A Nose For Business

By Gp. Capt Kapil Bhargava (Retd.)

Scientists tell us that if your nose is firmly blocked and if you are blindfolded, you can’t tell if you are eating apples or onions. Obviously, the apple must be crisp otherwise its squiffiness will give it away. During my test pilots course in England, a doctor from the next-door Institute of Aviation Medicine took some students for a few quid. At the school’s bar, he challenged anyone to name eight different types of liquor blindfolded with a clip on his nose. The contestant was allowed to select any drinks he liked. If he lost, he had to pay one pound to the doctor and bear the cost of all the drinks.

Many people chose very different types of liquors like whisky, beer, wine, crème de menthe etc. The idea was to make them so different that spotting them would be easy. Everyone who tried ended up making the good doctor richer.

“Which?” magazine in UK educates and protects consumers. Once, it ran a trial for tea tasters. Four different brands of tea were brewed for the tasters to identify. All of them got these right. One taster was even able to identify if water had been drawn from the hot water tap and if milk was poured before the tea. His advice for anyone wanting to enjoy tea was simple. Sip a little, hold it in the mouth and breathe through the nose. You get the real flavour of tea then.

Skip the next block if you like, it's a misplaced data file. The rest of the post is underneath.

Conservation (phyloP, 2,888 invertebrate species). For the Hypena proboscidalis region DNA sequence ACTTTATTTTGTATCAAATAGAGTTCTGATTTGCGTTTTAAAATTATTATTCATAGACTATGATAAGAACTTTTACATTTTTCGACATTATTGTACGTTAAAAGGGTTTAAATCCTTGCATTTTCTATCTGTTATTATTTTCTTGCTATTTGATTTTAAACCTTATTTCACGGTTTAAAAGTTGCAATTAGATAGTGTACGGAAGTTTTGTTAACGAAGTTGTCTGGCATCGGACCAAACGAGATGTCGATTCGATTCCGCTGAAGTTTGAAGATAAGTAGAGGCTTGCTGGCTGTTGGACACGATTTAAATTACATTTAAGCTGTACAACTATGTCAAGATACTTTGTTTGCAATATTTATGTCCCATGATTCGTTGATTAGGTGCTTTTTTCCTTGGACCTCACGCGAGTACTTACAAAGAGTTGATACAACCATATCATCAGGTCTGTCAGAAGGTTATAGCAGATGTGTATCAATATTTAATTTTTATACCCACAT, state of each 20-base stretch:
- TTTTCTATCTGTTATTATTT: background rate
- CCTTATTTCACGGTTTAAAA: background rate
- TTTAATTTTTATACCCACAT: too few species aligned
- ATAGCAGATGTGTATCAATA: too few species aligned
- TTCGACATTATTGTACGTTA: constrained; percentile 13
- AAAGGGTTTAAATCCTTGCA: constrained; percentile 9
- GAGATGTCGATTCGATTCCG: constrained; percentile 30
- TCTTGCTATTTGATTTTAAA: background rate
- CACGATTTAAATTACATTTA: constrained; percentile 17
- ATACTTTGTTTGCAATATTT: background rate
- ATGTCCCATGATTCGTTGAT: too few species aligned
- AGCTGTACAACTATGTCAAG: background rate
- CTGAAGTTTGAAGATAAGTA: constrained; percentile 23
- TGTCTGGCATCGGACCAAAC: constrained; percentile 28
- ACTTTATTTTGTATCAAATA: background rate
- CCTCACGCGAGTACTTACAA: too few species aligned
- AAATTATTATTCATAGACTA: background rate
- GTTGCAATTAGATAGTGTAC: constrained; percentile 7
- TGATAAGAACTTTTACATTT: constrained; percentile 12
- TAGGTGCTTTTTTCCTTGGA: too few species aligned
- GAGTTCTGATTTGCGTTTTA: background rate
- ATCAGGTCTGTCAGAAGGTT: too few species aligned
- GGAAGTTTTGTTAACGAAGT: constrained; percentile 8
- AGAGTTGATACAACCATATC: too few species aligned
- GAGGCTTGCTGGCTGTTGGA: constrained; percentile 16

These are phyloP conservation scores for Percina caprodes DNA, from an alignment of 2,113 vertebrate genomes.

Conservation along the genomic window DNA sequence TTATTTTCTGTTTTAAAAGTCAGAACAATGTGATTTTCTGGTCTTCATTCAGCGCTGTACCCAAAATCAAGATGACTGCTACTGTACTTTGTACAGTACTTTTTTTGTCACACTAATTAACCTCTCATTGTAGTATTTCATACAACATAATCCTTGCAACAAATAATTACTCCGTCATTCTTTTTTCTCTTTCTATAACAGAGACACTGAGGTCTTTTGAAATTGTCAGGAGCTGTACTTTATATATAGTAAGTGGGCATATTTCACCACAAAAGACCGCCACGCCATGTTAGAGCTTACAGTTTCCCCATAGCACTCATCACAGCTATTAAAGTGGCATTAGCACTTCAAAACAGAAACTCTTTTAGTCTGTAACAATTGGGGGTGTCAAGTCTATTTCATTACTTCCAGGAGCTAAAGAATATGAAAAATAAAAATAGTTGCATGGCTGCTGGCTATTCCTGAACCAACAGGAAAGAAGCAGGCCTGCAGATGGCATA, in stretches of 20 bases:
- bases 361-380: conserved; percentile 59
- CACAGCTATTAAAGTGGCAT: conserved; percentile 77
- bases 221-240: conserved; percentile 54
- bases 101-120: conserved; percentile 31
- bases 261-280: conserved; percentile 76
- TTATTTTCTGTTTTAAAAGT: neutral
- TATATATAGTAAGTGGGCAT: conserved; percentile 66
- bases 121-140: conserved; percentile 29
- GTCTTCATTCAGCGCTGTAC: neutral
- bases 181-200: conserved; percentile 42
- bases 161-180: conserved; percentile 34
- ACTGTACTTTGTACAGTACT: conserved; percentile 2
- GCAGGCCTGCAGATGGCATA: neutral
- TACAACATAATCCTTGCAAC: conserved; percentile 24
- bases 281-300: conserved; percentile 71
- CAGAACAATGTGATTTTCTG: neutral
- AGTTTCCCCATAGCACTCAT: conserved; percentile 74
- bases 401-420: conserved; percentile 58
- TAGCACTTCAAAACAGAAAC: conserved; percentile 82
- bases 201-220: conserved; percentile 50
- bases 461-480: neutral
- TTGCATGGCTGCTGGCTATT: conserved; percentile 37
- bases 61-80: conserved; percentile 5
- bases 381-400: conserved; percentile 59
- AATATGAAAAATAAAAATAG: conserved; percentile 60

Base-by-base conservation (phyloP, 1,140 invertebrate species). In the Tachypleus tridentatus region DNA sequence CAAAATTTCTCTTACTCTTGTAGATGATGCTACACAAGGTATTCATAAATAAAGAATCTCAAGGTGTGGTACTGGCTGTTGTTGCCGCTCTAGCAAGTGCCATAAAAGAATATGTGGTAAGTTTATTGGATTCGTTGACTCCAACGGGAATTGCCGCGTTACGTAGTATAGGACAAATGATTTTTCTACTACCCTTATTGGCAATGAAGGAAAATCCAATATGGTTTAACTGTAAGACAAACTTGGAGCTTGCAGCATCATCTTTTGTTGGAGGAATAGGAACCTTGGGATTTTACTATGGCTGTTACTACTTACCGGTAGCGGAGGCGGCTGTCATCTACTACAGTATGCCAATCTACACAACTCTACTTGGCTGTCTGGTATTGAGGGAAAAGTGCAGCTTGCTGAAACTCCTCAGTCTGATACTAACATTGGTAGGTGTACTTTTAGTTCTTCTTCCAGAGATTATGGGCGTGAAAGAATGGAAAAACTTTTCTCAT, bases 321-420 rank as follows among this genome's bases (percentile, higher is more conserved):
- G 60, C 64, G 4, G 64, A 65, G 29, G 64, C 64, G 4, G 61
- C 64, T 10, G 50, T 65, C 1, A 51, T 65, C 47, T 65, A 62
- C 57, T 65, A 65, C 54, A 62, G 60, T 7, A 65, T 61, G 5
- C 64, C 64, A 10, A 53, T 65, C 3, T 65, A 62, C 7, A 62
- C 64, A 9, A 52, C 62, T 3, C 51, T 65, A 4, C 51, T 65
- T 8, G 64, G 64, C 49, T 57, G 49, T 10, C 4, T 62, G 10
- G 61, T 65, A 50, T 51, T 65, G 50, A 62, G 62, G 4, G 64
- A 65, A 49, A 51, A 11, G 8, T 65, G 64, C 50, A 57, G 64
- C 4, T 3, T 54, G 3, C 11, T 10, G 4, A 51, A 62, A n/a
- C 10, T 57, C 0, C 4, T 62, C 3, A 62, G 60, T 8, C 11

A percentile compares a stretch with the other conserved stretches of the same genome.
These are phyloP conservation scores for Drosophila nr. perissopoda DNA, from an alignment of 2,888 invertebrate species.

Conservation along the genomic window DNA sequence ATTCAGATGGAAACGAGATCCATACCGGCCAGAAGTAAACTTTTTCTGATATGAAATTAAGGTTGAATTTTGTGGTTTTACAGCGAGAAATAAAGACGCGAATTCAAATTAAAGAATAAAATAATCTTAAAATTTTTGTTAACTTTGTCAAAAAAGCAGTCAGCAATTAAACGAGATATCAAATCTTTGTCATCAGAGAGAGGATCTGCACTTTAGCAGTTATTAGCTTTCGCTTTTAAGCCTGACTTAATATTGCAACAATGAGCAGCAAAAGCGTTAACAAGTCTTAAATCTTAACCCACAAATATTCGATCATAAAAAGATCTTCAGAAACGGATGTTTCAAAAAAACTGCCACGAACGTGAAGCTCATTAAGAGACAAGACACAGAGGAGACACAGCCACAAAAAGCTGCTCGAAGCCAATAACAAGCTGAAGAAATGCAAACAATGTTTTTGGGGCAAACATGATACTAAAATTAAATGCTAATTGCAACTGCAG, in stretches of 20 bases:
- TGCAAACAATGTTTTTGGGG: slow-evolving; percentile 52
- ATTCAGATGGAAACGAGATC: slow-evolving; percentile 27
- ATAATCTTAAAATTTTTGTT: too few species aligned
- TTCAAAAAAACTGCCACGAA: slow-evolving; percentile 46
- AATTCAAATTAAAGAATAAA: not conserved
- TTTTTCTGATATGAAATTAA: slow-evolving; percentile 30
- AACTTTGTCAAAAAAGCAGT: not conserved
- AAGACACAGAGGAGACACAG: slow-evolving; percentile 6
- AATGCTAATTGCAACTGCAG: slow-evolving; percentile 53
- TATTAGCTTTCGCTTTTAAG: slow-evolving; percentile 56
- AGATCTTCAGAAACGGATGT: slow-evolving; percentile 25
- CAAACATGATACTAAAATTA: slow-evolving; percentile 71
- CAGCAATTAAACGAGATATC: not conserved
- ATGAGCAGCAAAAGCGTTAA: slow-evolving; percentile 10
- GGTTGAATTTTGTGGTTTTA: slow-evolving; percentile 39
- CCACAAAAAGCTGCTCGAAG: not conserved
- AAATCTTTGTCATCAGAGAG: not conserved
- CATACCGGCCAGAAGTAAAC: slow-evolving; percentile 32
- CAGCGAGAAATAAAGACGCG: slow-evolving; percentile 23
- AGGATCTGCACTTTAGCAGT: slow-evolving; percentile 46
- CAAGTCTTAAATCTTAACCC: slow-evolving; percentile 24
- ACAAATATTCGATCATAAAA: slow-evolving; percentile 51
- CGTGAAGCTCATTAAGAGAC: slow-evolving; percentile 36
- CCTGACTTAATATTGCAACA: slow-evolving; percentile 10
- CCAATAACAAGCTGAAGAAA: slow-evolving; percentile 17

But even with the best noses some tasters fall down badly. Candid Camera on the TV tricked several wine tasters in one show. It put out four identical glasses with the same red wine in each of them. Then it asked professional tasters to rate the four in order of their quality. Not a single expert discovered that he was trying the same wine. Everyone had a laugh at their cost – all’s fair in TV and war.

Wine tasters never swallow the wine they test. They just get a little in the mouth and breathe deeply. A really good nose is a must for this business. Surprisingly, the professionals can tell where the wine was produced. They are also able to identify the fruits that have gone into it. All this is very impressive. The trouble comes when they want to describe the wine. The language of these experts has now become really bizarre. A wine may be called naughty, pretentious, risqué, arrogant, or even transcendental. The next time you watch a wine taster on the telly, listen carefully to his words. You might pickup some new terms to impress your true love.

Talking of love brings us to the most important use of the human nose. Women try to attract men with the most seductive perfume they can find. According to the ex-CEO of a famous perfumery, this whole business is bunkum. He explained that perfumes produce no effect on a man’s libido. Sexual signals are passed by odourless pheromones. It may still be the nose that detects them. An Indian doctor in the UK has recently discovered that men can detect when women are fertile. Pheromones secreted mainly from a man’s underarm produce remarkable results in women.
Before you throw away your soaps, powders and deodorants, beware. Women are put off fastest by smelly armpits.

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